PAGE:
The phrase “Mission Accomplished” has almost become synonymous with the opposite—with falsehood, incomplete missions, or unfinished work. “My mission is accomplished,” can be declared with absolute resolve by one—our Lord Jesus Christ.
As we continue to look at the long prayer, found in John 17:1-26, Jesus does speak of completing the work the Father had given him. In part one we examined the brief opening where Jesus prays for himself, which transitions into today’s portion where Jesus prays for his disciples.
“I have revealed your name to the people you gave me from the world. They were yours, you gave them to me, and they have kept your word. Now they know that everything you have given me is from you, because I have given them the words you gave me. They have received them and have known for certain that I came from you. They have believed that you sent me.
“I pray for them. I am not praying for the world but for those you have given me, because they are yours. Everything I have is yours, and everything you have is mine, and I am glorified in them. I am no longer in the world, but they are in the world, and I am coming to you. Holy Father, protect them by your name that you have given me, so that they may be one as we are one. While I was with them, I was protecting them by your name that you have given me. I guarded them and not one of them is lost, except the son of destruction, so that the Scripture may be fulfilled. Now I am coming to you, and I speak these things in the world so that they may have my joy completed in them. I have given them your word. The world hated them because they are not of the world, just as I am not of the world. I am not praying that you take them out of the world but that you protect them from the evil one. They are not of the world, just as I am not of the world. Sanctify them by the truth; your word is truth. As you sent me into the world, I also have sent them into the world. I sanctify myself for them, so that they also may be sanctified by the truth” (John 17:6-19, CSB).
I wrestled with this passage. Thinking, what can I share this is JESUS praying and it is obvious what he prays; to finding complexities that scholars can write pages about? Therefore, let me first encourage you to go deeper by immersing yourself in this prayer of our Lord. I am merely scratching the surface, highlighting four specific things I notice Jesus petitions of the Father, for his disciples.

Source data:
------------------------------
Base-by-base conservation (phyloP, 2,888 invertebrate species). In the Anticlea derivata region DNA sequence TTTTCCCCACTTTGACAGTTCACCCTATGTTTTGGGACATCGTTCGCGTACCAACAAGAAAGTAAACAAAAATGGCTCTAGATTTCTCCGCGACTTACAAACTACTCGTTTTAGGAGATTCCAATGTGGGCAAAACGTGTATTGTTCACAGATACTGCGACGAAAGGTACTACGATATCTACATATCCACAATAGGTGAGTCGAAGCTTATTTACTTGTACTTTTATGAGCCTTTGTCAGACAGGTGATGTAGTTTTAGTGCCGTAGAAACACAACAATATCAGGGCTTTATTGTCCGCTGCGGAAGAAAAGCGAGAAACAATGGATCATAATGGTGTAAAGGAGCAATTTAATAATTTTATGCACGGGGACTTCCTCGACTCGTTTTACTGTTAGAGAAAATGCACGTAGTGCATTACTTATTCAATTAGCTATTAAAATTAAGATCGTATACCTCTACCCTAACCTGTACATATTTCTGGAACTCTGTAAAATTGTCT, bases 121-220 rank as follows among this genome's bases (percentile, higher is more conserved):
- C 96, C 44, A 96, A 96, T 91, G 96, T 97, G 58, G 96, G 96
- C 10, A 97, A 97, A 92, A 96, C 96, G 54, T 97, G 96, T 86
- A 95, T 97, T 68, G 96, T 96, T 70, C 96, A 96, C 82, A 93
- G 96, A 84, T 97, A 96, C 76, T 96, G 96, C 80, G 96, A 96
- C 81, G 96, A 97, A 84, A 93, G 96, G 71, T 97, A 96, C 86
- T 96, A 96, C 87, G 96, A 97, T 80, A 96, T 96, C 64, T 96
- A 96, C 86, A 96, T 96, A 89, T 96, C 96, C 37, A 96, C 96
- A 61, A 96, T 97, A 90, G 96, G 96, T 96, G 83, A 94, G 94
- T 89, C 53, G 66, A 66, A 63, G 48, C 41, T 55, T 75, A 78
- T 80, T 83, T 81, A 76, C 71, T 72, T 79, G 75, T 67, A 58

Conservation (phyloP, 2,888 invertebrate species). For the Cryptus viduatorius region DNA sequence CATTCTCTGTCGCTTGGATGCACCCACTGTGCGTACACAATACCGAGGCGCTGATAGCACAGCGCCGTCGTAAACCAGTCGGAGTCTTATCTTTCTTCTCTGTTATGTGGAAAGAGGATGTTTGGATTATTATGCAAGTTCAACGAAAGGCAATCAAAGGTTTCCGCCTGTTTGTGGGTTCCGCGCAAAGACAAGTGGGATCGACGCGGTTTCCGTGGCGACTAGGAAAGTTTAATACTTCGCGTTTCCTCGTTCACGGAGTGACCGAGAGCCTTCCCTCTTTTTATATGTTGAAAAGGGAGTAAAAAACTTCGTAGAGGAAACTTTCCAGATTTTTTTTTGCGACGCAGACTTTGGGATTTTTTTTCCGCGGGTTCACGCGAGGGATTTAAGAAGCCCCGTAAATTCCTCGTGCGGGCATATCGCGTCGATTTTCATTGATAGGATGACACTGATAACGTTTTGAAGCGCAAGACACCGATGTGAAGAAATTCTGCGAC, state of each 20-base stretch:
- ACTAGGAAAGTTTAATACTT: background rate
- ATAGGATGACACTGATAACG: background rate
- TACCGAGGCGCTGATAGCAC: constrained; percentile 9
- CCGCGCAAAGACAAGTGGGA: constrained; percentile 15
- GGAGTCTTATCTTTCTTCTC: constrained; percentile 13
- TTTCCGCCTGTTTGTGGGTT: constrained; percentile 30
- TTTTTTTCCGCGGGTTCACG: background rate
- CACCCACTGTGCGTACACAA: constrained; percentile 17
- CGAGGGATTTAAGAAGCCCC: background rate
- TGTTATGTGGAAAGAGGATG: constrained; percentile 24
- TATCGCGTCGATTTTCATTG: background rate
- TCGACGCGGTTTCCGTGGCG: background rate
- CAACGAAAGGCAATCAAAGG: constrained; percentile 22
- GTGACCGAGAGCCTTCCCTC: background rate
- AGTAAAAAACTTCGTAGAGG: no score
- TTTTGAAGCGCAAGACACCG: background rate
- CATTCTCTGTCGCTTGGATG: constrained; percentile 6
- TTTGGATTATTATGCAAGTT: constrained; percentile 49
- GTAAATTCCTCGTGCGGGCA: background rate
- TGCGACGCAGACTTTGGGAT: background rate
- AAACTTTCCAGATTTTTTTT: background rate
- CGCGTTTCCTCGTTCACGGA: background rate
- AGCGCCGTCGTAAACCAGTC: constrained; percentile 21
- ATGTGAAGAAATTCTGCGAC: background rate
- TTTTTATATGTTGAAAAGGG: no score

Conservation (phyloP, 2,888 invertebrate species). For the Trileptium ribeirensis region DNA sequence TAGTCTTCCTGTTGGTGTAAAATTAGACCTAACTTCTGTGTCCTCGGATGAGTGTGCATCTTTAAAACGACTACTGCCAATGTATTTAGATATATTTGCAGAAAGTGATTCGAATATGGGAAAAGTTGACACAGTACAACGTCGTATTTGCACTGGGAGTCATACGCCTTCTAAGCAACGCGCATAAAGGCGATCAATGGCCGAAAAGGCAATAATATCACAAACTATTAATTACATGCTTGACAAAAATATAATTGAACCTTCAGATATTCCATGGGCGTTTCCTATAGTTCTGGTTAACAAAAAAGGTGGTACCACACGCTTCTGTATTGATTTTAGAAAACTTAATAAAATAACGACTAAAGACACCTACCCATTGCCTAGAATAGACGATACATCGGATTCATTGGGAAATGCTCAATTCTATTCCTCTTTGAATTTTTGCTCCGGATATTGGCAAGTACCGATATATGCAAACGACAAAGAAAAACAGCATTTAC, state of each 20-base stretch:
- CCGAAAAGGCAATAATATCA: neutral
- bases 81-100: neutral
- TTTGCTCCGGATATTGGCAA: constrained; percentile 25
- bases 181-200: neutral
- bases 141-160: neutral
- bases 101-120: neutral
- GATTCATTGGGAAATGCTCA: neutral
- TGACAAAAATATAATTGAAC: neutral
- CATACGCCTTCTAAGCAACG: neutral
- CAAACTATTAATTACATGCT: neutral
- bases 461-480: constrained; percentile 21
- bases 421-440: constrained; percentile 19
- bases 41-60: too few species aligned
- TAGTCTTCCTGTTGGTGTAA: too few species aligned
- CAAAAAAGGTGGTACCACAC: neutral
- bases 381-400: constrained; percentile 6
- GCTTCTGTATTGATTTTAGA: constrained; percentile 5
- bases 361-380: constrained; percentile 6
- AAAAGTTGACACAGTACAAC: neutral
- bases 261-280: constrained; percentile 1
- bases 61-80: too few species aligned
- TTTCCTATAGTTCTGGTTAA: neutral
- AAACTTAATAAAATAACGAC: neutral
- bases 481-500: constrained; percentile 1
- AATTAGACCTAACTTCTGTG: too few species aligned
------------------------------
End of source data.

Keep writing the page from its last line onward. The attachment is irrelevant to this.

1. Jesus petitions for the disciples to have continual unity like he and the Father—a unity of heart and mind.
2. Jesus petitions for the disciples to have his complete joy as he previously shared, “I have told you these things so that my joy may be in you and your joy may be complete” (John 15:11, CSB).
3. Jesus petitions for protection from the evil one. The evil one active in the world, where the disciples remain to do their work. Jesus also did his work in the world—a world that hated him.
4. Jesus petitions for the disciples to be sanctified through the truth of salvation, “If you continue in my word, you really are my disciples. You will know the truth, and the truth will set you free” (John 8:31b-32, CSB).
I have gained some magnificent gems; despite there being so much more that can be extracted from this prayer. My prayers will be aligned with the Father’s plan and purpose as I emulate Jesus’ petitions. The Father desires that all people be set free by knowing the truth, be protected [rescued] from the evil one, have abundant joy because of their salvation, and be of one mind and heart.
Father God, thank You for showing us how to align our prayers with Your plan and Kingdom purposes. Thank You for continual sanctification and renewal. Thank You for the freedom of salvation through the truth of Your word and Jesus’ finished work. Keep the family of believers unified through the presence of the Holy Spirit. Protect us from the schemes of the evil one so that our joy will be a testimony to Your greatness. We pray in name of Jesus. Amen.
I am a follower of Jesus Christ, grandmother, great-grandmother, foster care parent, and trauma survivor. I enjoy sipping tea, writing devotionals, prayers, short stories, and unburdening my heart to the Lord. Check the About page if you want to read more of my story.
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Image Brooklyn Museum – The Lord’s Prayer (Le Pater Noster) – James Tissot. Public domain. Picryl.com
Scripture text added by Manette Kay.